Plans to build a “gated community” in Dalston have been withdrawn and will be reviewed by Transport for London following a request from Hackney Council.
The plans, put forward by owners TfL and development partners Taylor Wimpey, proposed an eight storey residential block on Kingsland High Street.
The community advocacy group OPEN Dalston has been campaigning against the scheme since last April, arguing that the proposals overlook both the local environment and the community’s needs.
They claim that the original plan would have enclosed part of public railway land and that the only green spaces would have been exclusively for residents of the development.
Bill Parry-Davies, founder of OPEN Dalston, told ELL: “What was being proposed is a substantial and entire privatisation of public land without leaving any public communal space.
“Essentially what the developers are doing is capitalising on the area and culture in Dalston and exploiting it for their own advantage, but giving nothing back.”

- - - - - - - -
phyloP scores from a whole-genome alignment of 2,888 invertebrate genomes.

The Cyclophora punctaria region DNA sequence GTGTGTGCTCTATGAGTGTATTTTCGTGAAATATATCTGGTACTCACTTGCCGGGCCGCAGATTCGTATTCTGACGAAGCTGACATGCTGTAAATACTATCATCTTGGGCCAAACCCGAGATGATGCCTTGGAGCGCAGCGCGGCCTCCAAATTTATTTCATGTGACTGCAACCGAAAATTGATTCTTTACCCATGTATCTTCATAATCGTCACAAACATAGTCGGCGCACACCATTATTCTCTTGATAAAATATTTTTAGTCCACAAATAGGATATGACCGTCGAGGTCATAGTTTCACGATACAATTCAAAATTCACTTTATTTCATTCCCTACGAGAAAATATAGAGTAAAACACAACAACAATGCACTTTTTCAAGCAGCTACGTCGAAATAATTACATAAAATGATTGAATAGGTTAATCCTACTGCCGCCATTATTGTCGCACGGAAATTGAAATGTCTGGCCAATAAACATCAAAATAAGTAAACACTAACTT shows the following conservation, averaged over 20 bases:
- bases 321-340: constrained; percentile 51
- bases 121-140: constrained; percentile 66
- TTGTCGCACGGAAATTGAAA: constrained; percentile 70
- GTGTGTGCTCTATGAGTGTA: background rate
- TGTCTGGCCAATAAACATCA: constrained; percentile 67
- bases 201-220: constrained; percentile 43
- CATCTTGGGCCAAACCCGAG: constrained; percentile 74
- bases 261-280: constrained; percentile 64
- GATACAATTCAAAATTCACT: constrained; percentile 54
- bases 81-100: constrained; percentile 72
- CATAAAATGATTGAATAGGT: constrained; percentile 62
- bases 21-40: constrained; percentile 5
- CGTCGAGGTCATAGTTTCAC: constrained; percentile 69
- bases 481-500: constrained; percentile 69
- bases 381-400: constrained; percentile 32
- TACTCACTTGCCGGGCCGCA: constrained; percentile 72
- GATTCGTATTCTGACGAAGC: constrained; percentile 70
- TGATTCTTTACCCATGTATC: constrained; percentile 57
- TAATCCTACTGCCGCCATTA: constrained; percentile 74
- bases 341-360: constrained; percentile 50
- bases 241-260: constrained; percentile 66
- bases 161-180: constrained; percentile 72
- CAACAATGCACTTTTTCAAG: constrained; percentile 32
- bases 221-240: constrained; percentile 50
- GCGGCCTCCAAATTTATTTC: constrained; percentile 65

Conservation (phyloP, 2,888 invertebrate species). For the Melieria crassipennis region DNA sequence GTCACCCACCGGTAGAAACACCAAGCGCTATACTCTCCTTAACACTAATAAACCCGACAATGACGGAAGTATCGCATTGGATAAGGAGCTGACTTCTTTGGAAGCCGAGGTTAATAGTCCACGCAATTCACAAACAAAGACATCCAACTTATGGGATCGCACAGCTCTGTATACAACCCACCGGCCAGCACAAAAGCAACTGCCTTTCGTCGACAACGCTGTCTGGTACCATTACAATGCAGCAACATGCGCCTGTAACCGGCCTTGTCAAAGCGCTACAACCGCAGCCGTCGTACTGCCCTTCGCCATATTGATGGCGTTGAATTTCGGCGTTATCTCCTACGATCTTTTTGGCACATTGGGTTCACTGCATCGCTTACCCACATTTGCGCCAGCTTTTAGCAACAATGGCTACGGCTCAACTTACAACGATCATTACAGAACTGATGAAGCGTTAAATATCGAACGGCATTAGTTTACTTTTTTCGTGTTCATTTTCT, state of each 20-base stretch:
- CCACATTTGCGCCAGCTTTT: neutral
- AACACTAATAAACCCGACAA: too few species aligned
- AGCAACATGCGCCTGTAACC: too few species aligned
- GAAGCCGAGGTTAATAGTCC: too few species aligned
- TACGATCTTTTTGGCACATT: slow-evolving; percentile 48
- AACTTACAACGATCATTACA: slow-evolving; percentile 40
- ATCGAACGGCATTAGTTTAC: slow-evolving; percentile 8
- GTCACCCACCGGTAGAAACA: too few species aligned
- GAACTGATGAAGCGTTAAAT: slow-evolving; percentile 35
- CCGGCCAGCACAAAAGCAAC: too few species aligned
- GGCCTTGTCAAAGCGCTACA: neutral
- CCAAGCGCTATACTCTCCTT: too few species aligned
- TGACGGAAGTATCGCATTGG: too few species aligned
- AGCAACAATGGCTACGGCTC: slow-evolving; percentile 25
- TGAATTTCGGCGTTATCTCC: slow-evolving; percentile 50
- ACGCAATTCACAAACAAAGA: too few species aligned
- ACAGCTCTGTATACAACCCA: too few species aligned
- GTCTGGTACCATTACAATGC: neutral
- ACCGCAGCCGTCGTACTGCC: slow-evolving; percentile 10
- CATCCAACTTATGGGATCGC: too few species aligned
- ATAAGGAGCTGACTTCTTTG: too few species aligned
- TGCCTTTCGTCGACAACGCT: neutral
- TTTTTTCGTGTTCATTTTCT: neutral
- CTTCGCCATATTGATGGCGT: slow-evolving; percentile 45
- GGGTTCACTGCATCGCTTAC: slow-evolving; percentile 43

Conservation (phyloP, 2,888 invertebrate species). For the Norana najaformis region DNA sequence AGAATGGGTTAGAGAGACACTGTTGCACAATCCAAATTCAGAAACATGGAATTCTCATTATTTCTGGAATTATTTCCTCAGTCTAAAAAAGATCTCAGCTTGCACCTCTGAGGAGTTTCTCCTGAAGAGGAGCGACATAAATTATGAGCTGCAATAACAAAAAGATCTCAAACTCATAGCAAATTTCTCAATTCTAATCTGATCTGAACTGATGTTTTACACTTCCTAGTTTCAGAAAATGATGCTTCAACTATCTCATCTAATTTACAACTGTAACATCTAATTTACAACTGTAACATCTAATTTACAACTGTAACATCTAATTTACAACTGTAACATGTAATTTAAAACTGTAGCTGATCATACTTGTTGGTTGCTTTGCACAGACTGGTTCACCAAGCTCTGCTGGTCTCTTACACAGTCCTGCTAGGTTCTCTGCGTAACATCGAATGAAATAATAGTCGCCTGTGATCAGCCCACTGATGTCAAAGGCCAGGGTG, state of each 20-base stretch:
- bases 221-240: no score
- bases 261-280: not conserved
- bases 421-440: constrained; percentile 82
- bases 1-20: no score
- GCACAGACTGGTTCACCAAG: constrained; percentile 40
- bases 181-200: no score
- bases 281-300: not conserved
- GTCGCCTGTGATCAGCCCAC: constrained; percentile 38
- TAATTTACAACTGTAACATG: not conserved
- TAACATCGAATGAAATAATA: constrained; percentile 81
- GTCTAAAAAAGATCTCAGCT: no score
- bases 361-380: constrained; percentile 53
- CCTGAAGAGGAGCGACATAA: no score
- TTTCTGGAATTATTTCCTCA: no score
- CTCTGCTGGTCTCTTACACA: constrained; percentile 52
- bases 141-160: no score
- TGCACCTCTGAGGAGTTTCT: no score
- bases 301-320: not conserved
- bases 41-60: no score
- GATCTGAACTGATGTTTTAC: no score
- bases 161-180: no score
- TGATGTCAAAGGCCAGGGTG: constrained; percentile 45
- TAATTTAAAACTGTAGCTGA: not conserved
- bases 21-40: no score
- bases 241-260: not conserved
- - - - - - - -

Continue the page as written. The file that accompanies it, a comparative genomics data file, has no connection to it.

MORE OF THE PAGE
A spokesperson for TfL and Taylor Wimpey said: “We took the decision to withdraw our planning application in order to make some design revisions requested by the council to improve the proposed scheme. The planning application with the revisions will be re-submitted in the next few weeks.”
Conservative London Assembly Leader and former Queensbridge councillor Andrew Boff said: “It is really good that OPEN Dalston’s concerns have been listened by Hackney Council. It is a chance to rethink the plans they have for Dalston.”
London Mayor Boris Johnson will meet with representatives from OPEN Dalston and TfL to discuss the scheme further on February 11.
A spokesperson for the Mayor of London told ELL that the mayor was awaiting the outcome of the meeting before commenting on the future of the scheme.